Heavy Metals Concentrations in Gills and Liver of Clarias anguillaris and Oreochromis niloticus from an Inland Water
Human activities had been the major cause of water pollution globally, and tissues of marine organism could be used as an indicator of the presence and quantity of metals in the water body. The concentrations of some heavy metals (Mn, Cu, Zn, Fe, and Pb) both in the gills and liver of Clarias anguillaris of mean weight 74.44±11.07 g and Oreochromis niloticus of mean weight 97.03±6.09 g were investigated. Samples were analyzed for heavy metals using Atomic Absorption Spectrophotometer (AAS). For Clarias anguillaris the gill was observed to have the highest concentration of Iron (13.83±0.56 mg/kg), while Copper (0.43±0.11 mg/kg) was observed to be the least heavy metal present in the gill. In Oreochromis niloticus the liver was observed to have the highest concentration of Iron (15.27±0.46 mg/kg) while Copper was observed to be the least concentration of heavy metal present. All the heavy metals analyzed were considerably higher than the recommended limit for heavy metals, except for Zn as observed in the gills of both fish. There was variation (P ≤ 0.05) in the concentration of heavy metals in both tissues. This study shows the need for proper monitoring of human activities along this river banks.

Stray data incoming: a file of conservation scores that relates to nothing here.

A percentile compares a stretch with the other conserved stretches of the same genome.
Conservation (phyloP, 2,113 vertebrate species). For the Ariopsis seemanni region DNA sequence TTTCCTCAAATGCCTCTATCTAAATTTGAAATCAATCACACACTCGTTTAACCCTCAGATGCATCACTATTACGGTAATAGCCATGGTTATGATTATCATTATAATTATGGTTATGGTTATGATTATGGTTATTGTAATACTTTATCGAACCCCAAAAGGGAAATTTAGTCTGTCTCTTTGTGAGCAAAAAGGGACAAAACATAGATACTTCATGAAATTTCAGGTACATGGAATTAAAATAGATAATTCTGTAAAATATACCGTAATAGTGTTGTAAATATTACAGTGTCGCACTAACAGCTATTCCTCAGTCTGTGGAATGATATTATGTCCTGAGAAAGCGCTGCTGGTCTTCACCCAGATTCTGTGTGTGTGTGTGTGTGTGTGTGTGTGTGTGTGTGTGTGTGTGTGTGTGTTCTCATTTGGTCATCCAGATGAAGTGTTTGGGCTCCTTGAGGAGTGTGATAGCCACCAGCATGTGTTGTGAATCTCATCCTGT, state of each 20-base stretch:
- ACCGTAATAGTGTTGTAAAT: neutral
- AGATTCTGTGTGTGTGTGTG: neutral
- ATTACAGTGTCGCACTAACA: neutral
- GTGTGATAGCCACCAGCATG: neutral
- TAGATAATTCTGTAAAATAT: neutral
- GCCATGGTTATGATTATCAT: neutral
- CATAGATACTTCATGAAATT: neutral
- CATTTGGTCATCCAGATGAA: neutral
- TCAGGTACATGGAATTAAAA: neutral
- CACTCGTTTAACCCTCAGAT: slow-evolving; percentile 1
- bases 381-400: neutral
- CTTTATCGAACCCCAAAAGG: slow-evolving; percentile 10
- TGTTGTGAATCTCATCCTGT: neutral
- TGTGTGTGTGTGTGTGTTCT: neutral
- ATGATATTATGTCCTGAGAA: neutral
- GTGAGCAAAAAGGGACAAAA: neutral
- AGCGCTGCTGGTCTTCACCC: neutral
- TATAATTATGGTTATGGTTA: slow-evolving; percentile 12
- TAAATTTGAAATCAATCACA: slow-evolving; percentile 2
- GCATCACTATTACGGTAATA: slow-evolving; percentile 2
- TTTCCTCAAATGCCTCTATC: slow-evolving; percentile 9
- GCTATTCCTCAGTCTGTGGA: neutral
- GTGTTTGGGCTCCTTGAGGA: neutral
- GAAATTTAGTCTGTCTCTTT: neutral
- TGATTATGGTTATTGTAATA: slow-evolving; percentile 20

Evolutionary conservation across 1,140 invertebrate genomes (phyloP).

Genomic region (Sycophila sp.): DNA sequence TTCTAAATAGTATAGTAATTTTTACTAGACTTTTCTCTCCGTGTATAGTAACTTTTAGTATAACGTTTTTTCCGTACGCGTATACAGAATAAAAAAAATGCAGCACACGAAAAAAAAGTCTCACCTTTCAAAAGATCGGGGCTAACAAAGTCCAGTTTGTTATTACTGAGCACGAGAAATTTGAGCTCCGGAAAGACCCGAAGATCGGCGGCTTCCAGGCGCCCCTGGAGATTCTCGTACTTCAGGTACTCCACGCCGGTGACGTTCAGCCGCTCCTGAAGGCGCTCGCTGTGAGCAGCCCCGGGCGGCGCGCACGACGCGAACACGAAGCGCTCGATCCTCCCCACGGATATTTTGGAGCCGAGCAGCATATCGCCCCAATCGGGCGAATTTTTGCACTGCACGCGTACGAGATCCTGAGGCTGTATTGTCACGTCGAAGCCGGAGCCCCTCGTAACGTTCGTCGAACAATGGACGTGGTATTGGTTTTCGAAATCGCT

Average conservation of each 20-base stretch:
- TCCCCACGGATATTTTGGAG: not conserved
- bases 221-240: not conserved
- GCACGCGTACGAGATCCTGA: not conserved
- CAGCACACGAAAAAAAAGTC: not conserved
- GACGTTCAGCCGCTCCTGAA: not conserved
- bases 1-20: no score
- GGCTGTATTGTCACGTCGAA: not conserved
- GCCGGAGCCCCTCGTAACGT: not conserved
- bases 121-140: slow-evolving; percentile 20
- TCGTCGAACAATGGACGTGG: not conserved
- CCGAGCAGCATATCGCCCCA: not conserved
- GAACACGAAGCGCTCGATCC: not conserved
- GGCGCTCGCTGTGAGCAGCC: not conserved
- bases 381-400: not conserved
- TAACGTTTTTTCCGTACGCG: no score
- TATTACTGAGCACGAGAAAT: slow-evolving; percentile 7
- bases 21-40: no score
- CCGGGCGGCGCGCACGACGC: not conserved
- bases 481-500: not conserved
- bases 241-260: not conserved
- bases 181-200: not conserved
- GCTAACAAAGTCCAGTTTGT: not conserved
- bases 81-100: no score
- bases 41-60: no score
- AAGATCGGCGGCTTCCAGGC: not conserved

Key Words: Heavy metals, concentration, gills, liver and pollution